Clinical trials compared implant loss among groups that did and did not receive adjunctive antibiotic therapy to determine if there was a statistically significant difference between treatment and control groups.6-12 The finding of statistical significance between groups, however, often fails to provide the clinician with clear understanding regarding the clinical benefit of antibiotic therapy. Five of the seven systematic reviews in Table 1 indicated that antibiotics (ie, amoxicillin, penicillins, clindamycin) provided a statistically significant reduction of implant loss when antibiotics were prescribed, but the differences were small between treatment groups and the clinical significance of these findings is unclear.6,7,9,10,12 The other two systematic reviews found no statistically significant differences with respect to reducing implant loss between groups treated with and without antibiotics; however, they did provide other information that may be clinically relevant (ie, NNT calculations).8,11 In this regard, calculations can be made to determine how many patients need to be treated so that another patient does not lose an additional implant. This calculation is referred to as NNT.13,14,24
In general, NNT calculations are easier to understand than other statistical techniques concerning drug benefits, because they can define a useful clinical outcome. NNTs calculated from systematic reviews provide a high level of clinical relevance, because these reviews cover many studies. Nevertheless, systematic reviews need to be of high quality and adequate size and demonstrate validity. In addition, the NNTs should be considered in light of other issues such as cost of therapy, the individual's social and medical priorities, and development of antibiotic-resistant strains. In medicine a NNT of five or lower is desirable. However, there are situations when a NNT of 50 or 100 is considered a desired result. For instance, daily aspirin used to prevent one death 5 weeks after myocardial infarction has a NNT of 40. This is a high NNT but still provides a benefit.41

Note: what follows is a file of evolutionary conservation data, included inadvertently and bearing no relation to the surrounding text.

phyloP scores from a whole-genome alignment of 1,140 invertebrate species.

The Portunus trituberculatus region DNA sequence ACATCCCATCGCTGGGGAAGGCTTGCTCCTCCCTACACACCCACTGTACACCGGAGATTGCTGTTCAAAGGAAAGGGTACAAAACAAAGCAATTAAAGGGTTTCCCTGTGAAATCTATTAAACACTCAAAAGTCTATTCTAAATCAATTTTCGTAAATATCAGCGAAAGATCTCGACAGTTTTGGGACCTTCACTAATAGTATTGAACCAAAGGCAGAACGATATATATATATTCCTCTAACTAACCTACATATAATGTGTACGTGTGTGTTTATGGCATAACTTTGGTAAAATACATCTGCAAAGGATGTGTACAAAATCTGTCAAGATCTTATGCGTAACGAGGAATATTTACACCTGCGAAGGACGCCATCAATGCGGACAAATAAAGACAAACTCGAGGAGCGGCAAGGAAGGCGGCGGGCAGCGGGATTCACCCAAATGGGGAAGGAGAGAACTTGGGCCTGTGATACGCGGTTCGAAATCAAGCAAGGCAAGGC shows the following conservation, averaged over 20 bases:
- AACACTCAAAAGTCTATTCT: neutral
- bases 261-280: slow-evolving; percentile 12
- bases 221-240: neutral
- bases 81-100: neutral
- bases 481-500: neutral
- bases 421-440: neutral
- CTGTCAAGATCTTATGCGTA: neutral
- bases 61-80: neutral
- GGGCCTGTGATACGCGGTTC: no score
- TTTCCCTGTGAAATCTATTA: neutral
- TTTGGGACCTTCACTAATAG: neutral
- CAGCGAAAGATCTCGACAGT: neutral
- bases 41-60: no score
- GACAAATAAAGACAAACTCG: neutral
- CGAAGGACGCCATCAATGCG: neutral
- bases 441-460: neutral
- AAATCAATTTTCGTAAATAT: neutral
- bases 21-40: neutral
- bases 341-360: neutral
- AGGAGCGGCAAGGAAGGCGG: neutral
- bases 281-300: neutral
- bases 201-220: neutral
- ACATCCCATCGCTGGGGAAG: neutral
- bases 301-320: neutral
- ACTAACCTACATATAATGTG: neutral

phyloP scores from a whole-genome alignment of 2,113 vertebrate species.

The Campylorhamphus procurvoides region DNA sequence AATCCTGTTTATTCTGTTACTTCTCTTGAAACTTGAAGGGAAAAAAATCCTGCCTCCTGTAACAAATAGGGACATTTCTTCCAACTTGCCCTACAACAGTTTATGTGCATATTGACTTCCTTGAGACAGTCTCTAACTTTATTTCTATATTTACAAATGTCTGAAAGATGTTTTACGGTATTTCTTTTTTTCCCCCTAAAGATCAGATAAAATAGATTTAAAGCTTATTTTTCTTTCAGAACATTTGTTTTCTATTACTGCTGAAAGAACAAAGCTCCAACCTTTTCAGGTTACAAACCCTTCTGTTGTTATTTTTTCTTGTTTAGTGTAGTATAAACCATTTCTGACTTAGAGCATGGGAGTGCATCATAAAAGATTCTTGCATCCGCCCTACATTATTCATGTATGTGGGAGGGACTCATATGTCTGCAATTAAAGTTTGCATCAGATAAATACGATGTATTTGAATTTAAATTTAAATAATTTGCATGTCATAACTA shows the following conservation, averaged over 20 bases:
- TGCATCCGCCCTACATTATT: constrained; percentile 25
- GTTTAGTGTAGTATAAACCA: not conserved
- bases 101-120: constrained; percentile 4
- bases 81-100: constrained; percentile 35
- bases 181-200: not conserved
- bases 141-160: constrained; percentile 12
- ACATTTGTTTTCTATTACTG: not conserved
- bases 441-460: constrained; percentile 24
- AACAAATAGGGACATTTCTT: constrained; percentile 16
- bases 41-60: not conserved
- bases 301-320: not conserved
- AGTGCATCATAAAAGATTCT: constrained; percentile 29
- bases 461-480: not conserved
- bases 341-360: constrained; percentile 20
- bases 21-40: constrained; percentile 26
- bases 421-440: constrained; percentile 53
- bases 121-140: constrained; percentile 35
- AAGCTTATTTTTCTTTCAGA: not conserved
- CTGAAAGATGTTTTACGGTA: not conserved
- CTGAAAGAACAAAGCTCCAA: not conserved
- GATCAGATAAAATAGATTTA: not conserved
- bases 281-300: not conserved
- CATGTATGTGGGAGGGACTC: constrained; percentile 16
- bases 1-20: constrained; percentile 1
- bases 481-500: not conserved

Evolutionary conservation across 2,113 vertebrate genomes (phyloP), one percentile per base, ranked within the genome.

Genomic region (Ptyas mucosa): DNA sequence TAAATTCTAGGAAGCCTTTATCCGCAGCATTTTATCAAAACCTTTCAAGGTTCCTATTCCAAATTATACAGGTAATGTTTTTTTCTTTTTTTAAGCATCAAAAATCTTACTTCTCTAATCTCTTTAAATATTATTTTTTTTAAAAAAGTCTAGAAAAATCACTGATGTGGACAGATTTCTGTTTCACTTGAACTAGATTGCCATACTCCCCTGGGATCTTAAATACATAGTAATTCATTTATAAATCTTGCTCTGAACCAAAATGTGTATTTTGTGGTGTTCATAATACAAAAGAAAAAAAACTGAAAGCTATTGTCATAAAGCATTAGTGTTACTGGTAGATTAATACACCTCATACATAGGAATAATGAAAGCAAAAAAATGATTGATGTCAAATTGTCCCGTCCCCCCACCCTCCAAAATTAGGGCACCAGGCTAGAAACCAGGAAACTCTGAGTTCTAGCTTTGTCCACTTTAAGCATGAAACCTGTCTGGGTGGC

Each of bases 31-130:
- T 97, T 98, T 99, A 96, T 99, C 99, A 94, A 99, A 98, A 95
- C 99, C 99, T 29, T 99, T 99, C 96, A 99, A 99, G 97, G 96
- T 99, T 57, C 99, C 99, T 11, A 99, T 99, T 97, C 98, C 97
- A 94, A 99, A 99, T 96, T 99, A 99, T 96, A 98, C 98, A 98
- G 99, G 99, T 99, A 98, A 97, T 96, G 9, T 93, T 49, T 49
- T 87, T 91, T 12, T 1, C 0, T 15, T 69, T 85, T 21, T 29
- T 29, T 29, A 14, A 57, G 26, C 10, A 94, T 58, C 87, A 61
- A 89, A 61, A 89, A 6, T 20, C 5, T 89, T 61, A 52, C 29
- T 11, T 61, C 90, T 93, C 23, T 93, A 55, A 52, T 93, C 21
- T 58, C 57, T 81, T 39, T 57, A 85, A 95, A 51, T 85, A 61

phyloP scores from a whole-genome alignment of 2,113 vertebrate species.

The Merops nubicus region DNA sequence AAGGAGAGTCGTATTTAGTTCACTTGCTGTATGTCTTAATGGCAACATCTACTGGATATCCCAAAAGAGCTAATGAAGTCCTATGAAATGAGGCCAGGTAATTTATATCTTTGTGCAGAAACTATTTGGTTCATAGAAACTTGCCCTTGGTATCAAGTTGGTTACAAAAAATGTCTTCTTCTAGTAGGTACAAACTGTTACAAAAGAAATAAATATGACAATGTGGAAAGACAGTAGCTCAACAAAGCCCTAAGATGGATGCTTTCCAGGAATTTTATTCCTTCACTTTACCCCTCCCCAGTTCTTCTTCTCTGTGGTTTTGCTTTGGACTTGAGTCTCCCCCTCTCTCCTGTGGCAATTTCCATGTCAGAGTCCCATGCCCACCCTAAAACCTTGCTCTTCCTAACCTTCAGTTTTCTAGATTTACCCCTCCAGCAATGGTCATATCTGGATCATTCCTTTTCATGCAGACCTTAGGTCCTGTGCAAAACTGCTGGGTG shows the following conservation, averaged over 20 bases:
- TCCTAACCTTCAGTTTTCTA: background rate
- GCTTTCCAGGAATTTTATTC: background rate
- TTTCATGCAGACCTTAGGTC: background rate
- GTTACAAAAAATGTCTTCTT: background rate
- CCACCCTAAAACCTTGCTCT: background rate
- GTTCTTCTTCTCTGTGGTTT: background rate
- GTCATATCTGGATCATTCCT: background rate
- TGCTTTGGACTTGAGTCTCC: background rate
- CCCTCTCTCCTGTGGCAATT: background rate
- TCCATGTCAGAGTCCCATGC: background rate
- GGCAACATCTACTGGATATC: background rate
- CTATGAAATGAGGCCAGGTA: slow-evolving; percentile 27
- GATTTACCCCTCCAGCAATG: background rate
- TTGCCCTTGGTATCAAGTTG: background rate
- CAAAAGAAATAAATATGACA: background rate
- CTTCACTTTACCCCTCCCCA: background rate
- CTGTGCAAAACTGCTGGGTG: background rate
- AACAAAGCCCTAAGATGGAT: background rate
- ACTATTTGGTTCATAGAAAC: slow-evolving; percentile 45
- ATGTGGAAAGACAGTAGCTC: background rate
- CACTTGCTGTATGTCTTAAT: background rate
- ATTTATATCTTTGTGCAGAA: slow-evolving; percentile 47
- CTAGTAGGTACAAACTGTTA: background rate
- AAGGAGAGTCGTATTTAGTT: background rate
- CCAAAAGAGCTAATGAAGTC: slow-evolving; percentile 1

NNT assessments from systematic reviews regarding the effectiveness of antibiotics are listed in Table 1 and range from 24 to 55.6-12 A NNT of 24 means that 24 patients need to be treated with an antibiotic to avoid an additional patient losing an implant. Similarly, a NNT of 55 signifies that 55 individuals must be administered an antibiotic to circumvent an additional patient losing an implant. These two NNTs, 24 and 55, were selected as examples because they represent the high and low NNTs in Table 1. The NNTs in Table 1 are high and the 95% confidence intervals (CI) are large, indicating there is much variability between included studies.
With respect to dental implants, if the NNT is 24 and a clinician places 100 implants with adjunctive antibiotics, this means that 4.17 patients avoided additional implant failures (100/24 = 4.17) (patients receiving implants/NNT = number of patients that avoided implant loss). For an implant surgeon who places 200 implants per year a NNT of 24 means that 8.34 patients (200/24) avoid implant failure due to adjunctive antibiotic coverage. A NNT of 55 for 200 patients means that 3.64 (200/55) individuals circumvent implant loss. The sample size of 200 was chosen to represent an office that places a considerable amount of implants. Mathematically, it may seem like overtreatment to medicate 200 patients to avoid 3.64 to 8.34 patients from losing an implant; however, from the point of view of a clinician who places 200 implants per year, loss of implants in 3.64 to 8.34 patients per year is problematic. When interpreting NNT values, the clinician also needs to consider the cost of retreatment, time, effort, possible loss of bone, and the patient's disappointment if an additional surgery is needed that could have been avoided if an antibiotic were prescribed.